The result? Indicators of compromise are missed, scarce resources are squandered and attacks still succeed.
How can obstacles be turned into opportunities?
SOCs need to take a page from attackers and successfully navigate this obstacle course. By automatically applying context, relevance and prioritisation to threat data prior to applying it to the SIEM, the SIEM becomes more efficient and effective. Customised threat intelligence scores based on parameters you set, coupled with context, allows for prioritisation based on what’s relevant to a specific environment. Now, using a subset of threat data that has been curated into threat intelligence, the additional overlay allows the SIEM to generate fewer false positives and encounter fewer scalability issues.
In addition, companies can make their entire security infrastructure more effective by using this threat intelligence as the glue to integrate layers of point products within a defence-in-depth strategy. By compensating for a lack of information sharing and providing richer insights, this approach helps SOCs to accelerate threat detection and response, and enhance preventative technologies with protection against future threats.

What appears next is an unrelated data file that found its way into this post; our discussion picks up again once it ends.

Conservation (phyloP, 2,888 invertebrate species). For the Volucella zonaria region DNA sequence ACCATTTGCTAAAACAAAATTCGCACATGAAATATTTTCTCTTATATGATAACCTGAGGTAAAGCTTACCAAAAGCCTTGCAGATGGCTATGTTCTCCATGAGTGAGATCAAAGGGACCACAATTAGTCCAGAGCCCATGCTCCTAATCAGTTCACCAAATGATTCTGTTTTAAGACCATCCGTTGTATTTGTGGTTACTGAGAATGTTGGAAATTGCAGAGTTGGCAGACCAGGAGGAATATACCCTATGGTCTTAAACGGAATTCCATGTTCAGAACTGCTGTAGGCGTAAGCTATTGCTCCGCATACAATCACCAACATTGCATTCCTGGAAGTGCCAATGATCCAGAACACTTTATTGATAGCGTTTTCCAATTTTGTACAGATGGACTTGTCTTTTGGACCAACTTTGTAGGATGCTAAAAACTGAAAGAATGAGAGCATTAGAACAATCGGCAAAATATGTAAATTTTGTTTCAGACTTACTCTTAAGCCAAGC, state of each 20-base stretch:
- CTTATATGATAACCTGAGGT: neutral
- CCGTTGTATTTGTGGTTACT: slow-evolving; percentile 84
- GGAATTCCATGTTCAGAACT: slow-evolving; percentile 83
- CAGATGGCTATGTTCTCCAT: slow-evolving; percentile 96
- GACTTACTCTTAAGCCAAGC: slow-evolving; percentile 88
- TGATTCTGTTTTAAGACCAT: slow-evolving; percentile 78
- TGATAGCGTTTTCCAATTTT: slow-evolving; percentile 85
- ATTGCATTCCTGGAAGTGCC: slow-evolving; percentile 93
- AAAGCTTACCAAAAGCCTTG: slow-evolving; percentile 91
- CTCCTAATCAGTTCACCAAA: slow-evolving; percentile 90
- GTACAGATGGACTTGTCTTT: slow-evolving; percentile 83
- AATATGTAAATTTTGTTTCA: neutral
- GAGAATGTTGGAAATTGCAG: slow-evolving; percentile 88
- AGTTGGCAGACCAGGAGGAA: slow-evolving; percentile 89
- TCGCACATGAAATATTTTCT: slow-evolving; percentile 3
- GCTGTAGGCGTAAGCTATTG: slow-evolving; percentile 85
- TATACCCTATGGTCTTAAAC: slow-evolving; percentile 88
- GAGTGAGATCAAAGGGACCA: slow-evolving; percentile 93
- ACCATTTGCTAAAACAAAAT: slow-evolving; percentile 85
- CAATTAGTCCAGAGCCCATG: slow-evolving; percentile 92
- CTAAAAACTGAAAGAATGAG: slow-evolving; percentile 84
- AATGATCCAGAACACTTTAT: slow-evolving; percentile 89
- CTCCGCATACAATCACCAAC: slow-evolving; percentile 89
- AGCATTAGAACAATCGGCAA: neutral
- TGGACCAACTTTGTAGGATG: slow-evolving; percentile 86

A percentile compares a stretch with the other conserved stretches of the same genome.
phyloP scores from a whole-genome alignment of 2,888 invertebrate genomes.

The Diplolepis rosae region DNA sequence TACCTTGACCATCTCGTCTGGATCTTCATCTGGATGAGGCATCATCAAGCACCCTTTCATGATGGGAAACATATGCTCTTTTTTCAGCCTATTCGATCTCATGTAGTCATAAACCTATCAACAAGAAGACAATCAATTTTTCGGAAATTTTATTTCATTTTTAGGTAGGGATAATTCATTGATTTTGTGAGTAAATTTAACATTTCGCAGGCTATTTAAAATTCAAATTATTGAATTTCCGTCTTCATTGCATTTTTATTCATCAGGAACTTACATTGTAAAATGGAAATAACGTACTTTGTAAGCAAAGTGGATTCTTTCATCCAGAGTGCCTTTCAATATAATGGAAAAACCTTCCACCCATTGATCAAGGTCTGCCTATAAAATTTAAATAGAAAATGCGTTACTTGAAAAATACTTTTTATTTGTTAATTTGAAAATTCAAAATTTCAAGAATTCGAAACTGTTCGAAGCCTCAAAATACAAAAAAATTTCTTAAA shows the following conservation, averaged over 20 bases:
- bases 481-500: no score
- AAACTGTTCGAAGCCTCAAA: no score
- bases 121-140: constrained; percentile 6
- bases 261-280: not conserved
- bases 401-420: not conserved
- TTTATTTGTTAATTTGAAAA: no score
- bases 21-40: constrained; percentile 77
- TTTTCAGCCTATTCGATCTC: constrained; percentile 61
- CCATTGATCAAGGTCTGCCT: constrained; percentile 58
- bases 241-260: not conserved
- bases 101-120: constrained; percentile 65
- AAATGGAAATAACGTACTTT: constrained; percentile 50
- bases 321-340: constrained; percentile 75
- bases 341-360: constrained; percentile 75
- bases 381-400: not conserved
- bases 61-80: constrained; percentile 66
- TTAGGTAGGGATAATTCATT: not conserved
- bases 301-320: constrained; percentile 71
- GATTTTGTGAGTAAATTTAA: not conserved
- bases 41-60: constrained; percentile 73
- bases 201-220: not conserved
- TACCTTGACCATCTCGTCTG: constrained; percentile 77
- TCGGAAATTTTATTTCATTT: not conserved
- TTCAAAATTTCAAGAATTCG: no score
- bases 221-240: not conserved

With less noise and streamlined operations SOCs can turn obstacles into opportunities. Rather than drowning in data, they can prioritise their investigations on the highest risk threats first, stop attackers from successfully navigating the obstacle course and improve security posture.
By Anthony Perridge, Regional Director, ThreatQuotient
from Has Defence-in-Depth failed us?